By E. Murray
How does ideology in a few states radicalise to such an volume as to develop into genocidal? Can the factors of radicalisation be visible as inner or exterior? analyzing the ideological evolution within the Armenian genocide, the Holocaust and through the get a divorce of Yugoslavia, Elisabeth desire Murray seeks to reply to those questions during this comparative paintings.
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Additional resources for Disrupting Pathways to Genocide: The Process of Ideological Radicalization
I find this to be harsh and side with Mann, who defines sociology as the ‘science of society’, which uses systematic methods to generate generalised forms of knowledge; most of history does not participate in this way with its data. The other difference here is that macrosociologists sometimes have a broader understanding of social theory than historians, again allowing for metatheoretical 18 Disrupting Pathways to Genocide outcomes. Thus, for a macrohistorical project assessing radical change and ideological shift, the approach is particularly relevant.
Anderson capitalises on this idea, describing official nationalism as ‘a major effort to stretch the short, tight skin of the nation over the vast body of the old empire’ (Anderson 2001: 35). Often, the institutionalisation of popular nationalist movements by the state resulted in ethnically based exclusionist policies; other times, such as in France and Italy, a more citizen-based approach to the nation arose. The ethnic/civic divide amongst nationalism scholars is right at the heart of the literature pertaining to this project, hinting at why some radicalising states become violent and others manifest change through other institutions.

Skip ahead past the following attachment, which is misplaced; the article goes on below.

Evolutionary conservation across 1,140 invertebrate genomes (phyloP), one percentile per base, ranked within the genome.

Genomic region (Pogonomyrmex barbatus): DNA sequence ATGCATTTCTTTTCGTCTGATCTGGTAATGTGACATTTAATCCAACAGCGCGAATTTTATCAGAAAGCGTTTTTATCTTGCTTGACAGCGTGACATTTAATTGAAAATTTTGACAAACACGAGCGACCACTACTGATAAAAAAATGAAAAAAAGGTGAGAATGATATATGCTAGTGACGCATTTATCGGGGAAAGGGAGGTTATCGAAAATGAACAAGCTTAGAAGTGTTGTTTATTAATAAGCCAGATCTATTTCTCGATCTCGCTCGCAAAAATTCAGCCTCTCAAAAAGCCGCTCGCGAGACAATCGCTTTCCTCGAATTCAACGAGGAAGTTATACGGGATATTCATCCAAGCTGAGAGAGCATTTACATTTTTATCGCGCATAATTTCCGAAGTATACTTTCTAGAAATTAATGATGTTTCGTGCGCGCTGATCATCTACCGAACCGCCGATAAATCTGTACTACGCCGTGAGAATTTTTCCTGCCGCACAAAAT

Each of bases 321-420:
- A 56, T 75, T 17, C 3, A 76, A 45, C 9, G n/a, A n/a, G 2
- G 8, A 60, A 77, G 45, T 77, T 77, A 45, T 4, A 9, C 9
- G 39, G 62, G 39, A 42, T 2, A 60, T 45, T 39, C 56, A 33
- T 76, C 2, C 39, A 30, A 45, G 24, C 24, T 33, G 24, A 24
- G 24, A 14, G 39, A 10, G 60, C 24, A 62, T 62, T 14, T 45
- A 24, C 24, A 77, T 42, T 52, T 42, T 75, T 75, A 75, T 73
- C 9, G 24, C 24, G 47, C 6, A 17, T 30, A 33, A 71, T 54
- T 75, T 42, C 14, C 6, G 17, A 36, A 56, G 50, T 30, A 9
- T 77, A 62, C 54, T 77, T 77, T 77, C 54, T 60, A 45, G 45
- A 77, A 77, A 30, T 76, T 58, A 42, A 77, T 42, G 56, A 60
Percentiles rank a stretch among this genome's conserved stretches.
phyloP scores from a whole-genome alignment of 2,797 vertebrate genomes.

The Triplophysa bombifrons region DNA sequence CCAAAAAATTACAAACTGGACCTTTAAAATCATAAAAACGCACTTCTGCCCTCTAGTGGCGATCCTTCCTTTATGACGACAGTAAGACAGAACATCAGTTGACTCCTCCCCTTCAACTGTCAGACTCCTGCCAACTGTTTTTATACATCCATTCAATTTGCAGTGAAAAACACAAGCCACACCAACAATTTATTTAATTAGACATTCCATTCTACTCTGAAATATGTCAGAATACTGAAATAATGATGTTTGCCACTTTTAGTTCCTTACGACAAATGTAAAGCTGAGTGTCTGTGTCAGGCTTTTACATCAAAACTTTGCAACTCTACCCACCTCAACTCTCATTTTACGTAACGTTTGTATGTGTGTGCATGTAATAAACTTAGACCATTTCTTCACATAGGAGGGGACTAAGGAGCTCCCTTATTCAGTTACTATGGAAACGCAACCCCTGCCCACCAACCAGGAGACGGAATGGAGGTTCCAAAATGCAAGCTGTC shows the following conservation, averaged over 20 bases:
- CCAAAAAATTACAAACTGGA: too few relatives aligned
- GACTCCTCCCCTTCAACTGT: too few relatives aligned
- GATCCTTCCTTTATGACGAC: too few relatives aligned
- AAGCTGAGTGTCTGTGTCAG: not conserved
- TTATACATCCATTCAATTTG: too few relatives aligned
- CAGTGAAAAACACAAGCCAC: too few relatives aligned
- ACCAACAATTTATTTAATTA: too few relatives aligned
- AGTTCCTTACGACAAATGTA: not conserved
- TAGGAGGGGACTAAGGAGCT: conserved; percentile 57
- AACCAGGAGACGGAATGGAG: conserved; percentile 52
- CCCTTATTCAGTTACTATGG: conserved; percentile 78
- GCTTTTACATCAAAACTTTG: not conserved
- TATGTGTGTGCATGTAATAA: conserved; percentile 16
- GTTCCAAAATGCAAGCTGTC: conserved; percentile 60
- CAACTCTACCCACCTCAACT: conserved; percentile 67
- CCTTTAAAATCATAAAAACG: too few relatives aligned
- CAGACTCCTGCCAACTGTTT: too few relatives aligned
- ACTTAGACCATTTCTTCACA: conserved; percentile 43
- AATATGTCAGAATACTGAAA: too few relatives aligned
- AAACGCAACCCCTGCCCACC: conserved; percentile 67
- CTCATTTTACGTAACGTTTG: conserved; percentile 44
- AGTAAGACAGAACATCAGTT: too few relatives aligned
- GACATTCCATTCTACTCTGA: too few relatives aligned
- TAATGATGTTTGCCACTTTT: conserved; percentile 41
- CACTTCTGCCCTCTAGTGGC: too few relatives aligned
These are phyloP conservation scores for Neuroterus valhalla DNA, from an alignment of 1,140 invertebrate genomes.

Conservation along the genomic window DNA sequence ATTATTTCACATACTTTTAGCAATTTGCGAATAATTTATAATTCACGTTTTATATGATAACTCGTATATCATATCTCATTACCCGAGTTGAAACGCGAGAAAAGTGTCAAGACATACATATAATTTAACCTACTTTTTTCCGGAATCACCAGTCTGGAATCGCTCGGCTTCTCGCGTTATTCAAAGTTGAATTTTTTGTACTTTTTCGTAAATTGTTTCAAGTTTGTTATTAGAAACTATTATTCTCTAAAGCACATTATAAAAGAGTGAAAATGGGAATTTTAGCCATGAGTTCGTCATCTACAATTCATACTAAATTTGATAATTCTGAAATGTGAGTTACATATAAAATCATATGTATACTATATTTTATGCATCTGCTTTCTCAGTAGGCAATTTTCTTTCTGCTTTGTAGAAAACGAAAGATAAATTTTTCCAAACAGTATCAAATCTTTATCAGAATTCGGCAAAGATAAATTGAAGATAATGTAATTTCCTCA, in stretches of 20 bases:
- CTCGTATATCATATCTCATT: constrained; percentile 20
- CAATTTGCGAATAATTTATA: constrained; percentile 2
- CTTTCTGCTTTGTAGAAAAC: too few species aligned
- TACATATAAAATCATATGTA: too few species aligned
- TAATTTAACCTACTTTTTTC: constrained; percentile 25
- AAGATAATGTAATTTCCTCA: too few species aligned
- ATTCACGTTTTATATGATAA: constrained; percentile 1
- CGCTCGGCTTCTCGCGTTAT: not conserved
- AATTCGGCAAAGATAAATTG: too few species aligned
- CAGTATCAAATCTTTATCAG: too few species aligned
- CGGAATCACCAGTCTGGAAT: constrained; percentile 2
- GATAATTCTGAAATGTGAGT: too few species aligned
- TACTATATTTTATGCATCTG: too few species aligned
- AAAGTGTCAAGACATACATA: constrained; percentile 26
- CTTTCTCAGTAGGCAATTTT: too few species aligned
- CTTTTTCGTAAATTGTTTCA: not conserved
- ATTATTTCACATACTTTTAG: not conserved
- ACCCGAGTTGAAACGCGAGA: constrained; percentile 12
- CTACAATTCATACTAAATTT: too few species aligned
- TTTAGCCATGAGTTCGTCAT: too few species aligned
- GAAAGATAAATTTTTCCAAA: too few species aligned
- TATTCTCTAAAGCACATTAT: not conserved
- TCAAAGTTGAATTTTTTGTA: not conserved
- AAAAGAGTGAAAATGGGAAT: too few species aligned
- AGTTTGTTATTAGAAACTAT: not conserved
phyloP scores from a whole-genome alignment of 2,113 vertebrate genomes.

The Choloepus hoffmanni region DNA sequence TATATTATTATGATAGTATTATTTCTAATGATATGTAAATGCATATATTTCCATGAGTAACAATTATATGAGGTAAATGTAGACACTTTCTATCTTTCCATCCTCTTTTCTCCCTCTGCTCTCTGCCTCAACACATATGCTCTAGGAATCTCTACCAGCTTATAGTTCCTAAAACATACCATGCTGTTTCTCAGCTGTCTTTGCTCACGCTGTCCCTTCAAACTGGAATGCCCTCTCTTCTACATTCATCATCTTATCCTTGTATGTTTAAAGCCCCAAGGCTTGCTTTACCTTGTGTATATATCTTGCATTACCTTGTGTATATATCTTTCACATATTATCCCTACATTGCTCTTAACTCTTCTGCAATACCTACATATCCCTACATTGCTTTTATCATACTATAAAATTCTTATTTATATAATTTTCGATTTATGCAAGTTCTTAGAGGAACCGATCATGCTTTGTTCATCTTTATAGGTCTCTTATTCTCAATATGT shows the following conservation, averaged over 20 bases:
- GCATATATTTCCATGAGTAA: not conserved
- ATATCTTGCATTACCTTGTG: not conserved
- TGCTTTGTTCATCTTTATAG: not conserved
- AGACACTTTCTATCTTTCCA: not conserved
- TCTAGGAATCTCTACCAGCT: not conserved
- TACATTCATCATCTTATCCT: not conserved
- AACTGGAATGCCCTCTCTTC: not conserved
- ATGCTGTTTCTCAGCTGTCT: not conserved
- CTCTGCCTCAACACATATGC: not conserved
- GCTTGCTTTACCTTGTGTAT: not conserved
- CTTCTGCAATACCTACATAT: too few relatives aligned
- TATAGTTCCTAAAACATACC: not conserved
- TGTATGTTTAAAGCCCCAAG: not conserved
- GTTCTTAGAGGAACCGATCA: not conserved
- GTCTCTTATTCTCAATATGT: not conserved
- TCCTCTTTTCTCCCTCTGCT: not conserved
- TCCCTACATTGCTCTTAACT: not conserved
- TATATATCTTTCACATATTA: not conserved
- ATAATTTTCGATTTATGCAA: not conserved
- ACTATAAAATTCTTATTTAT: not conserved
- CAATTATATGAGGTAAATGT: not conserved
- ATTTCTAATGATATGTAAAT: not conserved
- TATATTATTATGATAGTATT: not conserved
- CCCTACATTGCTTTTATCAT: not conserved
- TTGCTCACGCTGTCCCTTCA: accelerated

Nonetheless, that modern genocide differs from conflicts in prehistory, Biblical times, the Middle Ages and even through colonial times has also been well established (see Bauman 2002 ; Mann 2001; Weitz 2003; and Valentino 2004 for examples). In the later sections of this chapter, I will develop this to a greater extent; for now, however, let it be justification for my choice of focus regarding nationalism. The modernity of nations leads to a context and framework for my analysis of genocide literature more generally; thus, I have chosen to focus on modern nationalism more than that of primordialism or perennialism.